Sunday, June 14, 2009

About that Iranian election...

A friend of mine made the following comment: "Obama wins 52.9% of popular vote, CNN calls it a resounding victory. Ahmadinejad wins 62.6% of popular vote, CNN portrays scattered opposition protests as a revolution."

There is a point to be made in that the US media are sometimes reluctant to question those in power in the US, and that has lead to an imbalance in scrutiny. A better example would be the elections of 2004; the famous differences between exit polls and official ballot counts cast a shadow over both the US and Ukrainian presidential elections. The difference?

US media by and large buried the story of irregularities within the US election; the very same indicators, however, were taken as proof positive of fraud in the Ukraine. What we saw happen in the Ukraine was a national re-vote under intense scrutiny from international and domestic observers - and that's what we should see happen every time we see significant irregularities whose magnitude is large enough to potentially change the election.

In the case of the Iranian election just past, I think the allegations of massive fraud in reporting the results deserve investigation; the Huffington Post has been assembling everything they can. What I find particularly striking is that all the international media, from Al-Arabiya to ZDF - not just, in other words, US media - are finding their ability to report in Iran sharply curtailed. I do not expect the current Iranian government to conduct a revote; Iran, like the United States in 2004, is a nation with a proud incumbent government willing to hold itself aloof from the wishes of the rest of the world, with little interest in transparency and accountability.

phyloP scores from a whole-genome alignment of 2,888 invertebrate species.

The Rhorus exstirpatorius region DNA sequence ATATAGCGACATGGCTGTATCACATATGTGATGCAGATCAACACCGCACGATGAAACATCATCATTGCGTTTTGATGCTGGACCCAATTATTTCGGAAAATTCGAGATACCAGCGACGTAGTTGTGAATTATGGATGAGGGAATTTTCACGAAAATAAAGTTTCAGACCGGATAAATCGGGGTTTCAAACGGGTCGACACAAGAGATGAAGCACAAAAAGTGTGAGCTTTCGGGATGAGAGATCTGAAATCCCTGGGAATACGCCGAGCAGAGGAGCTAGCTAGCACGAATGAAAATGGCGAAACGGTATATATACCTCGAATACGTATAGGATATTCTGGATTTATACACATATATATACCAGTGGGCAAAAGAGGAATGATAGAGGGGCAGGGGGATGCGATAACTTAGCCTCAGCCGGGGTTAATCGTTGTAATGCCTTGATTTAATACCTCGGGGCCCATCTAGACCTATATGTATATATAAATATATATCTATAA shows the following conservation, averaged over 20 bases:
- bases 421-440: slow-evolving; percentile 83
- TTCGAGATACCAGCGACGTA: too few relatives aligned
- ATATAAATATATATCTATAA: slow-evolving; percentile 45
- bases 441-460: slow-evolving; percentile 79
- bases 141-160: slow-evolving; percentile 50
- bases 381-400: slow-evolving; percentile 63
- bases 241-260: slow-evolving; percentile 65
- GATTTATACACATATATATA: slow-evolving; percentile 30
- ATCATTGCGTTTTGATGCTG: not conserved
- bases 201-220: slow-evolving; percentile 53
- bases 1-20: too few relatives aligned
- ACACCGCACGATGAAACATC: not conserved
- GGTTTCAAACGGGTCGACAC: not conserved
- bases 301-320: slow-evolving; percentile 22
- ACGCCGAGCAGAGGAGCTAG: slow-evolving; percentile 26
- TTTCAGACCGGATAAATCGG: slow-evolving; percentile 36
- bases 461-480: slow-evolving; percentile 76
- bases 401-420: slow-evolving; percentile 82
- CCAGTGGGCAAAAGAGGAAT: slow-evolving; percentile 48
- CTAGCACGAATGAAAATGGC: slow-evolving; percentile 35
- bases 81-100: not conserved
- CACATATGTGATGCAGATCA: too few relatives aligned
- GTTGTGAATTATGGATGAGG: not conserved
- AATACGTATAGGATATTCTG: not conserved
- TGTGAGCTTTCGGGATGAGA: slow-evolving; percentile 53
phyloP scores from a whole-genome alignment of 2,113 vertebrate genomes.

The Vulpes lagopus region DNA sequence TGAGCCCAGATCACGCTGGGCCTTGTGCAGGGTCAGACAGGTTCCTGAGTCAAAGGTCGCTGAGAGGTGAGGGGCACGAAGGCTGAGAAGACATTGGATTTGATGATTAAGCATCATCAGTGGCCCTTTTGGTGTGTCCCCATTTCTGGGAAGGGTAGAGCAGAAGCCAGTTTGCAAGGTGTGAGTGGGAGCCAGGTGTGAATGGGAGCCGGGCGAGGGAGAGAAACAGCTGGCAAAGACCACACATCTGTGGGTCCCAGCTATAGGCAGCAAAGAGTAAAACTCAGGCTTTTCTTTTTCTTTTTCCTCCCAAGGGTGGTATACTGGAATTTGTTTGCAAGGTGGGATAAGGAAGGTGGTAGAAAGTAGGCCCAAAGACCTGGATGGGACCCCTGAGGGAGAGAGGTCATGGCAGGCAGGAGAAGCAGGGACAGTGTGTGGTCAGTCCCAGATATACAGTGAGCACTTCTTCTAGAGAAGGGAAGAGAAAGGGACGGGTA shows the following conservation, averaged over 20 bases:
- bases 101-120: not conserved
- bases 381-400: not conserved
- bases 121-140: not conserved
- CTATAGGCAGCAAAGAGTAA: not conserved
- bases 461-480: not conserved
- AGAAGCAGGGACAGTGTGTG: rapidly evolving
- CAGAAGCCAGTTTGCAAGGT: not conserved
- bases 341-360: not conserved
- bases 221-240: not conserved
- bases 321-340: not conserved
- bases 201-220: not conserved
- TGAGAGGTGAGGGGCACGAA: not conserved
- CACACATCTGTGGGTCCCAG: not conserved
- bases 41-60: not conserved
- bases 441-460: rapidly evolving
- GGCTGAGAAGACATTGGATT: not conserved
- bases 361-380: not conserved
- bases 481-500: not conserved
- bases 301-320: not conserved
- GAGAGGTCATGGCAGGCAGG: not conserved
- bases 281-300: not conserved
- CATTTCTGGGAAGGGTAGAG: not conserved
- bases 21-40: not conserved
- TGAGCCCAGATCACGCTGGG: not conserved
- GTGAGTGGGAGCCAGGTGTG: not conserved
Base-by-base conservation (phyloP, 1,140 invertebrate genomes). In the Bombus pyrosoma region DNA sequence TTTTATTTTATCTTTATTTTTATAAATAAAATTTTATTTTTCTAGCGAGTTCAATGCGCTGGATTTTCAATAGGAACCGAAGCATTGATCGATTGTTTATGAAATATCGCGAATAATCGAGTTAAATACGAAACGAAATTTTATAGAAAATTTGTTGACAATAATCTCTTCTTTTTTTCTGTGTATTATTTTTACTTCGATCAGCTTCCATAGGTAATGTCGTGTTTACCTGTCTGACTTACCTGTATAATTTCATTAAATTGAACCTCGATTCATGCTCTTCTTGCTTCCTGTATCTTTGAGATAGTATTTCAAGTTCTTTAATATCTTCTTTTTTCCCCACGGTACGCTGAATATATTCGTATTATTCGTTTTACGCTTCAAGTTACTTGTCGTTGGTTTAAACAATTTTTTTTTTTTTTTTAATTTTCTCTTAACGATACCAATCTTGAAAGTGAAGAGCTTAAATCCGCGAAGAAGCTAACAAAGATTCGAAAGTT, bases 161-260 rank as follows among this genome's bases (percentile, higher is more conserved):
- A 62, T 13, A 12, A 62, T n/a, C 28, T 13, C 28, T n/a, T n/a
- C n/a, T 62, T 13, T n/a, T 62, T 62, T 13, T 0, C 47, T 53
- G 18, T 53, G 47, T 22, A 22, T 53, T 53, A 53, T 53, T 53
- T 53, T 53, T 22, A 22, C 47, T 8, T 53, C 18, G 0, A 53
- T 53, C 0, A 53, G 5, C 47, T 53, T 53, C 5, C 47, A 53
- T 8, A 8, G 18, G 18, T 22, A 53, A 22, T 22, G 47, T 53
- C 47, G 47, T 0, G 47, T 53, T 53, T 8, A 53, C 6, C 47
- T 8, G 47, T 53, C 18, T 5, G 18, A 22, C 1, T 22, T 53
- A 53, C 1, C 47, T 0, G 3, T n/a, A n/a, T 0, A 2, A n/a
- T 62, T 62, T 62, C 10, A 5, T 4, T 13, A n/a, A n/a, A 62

I'm pretty sure elections are stolen on a regular basis, all around the world. There's certainly fraud and voter suppression in every US presidential election, and it has probably changed the result of our presidential elections a half dozen times or more; I hate to think of how many state and local elections are decided fraudulently. And for that reason, whenever there's probable cause to question the results of an election, a full investigation - followed by a recount and a revote - is the right thing to do.

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